Considering the big hug Breese gave York, that’s very doubtful. When you are going to a small school like all of those around here, it is important that every boy or girl participate in more than one sport if he or she can.
And of course there was another big rooter looking on — Boiling Springs coach Rod Wright. Wright is the only other state mat champion from Lakeview in history, winning three state championships from 1985-87.
“Sam told me he wants to have his picture in the school beside mine,” said Rod. “I’m really happy for him.”
Of course Breese didn’t meet a Boiling Springs heavyweight in the finals, so there was no real conflict for Rod.
There have been only four 3-time state titles in Mercer County history — Wright; George Lewis of Farrell (1944-46); and Reynolds wrestlers Taylor and Justin Nestor (1998, 2000-01).
ä Matthews and Breese etched their names in the record books of county state champions. Following is a list of county champs who are part of that history:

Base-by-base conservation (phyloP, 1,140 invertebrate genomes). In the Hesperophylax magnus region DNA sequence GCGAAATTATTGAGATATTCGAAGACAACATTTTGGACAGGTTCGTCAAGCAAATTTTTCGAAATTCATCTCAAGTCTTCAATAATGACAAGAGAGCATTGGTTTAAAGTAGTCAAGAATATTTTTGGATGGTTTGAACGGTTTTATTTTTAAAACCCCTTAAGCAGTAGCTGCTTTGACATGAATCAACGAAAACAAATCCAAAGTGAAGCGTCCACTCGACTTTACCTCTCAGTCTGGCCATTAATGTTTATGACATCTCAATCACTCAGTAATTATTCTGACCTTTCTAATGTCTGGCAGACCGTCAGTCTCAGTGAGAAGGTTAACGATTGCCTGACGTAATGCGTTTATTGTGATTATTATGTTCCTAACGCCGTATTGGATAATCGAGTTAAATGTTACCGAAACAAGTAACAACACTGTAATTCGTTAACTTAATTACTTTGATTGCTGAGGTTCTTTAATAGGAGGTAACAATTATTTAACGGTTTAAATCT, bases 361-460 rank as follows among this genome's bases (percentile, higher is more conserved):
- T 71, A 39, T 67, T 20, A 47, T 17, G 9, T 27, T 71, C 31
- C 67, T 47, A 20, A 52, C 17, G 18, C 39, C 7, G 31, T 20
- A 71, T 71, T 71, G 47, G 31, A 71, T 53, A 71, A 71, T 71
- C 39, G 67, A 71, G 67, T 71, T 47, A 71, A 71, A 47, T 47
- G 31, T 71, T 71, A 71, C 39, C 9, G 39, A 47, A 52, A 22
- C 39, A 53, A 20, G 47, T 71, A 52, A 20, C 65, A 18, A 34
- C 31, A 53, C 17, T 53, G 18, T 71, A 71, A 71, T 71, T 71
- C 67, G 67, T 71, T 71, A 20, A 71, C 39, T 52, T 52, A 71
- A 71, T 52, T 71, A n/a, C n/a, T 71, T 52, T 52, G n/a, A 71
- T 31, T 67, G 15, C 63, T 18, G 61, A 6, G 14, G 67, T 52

1940 – Steve DeAugustino, Grove City
1941 – Jerry Spence, Grove City
1942 – DeAugustino
1944 – George Lewis & Howdy Prizant, Farrell
1945 – Lewis & John Bralich, Farrell
1946 – Lewis & Achilles Mouganis, Farrell
1947 – Vic DiVito, Farrell
1949 – Tom Springer, Farrell; Len DeAugustino, Grove City
1952 – Tom Seiple, Greenville
1957 – Emery Morrison, Greenville
1961 – Rod Wentling, Greenville
1962 – Bob Robbins, Greenville
1963 – Rick Stuyvesant, Greenville
1964 – Bobby Flint, Hickory
1966 – Art Grinnell, Commodore Perry
1967 – Ed Osborne, Commodore Perry; Jim Gollner, Reynolds
1972 – Chuck Corya, Reynolds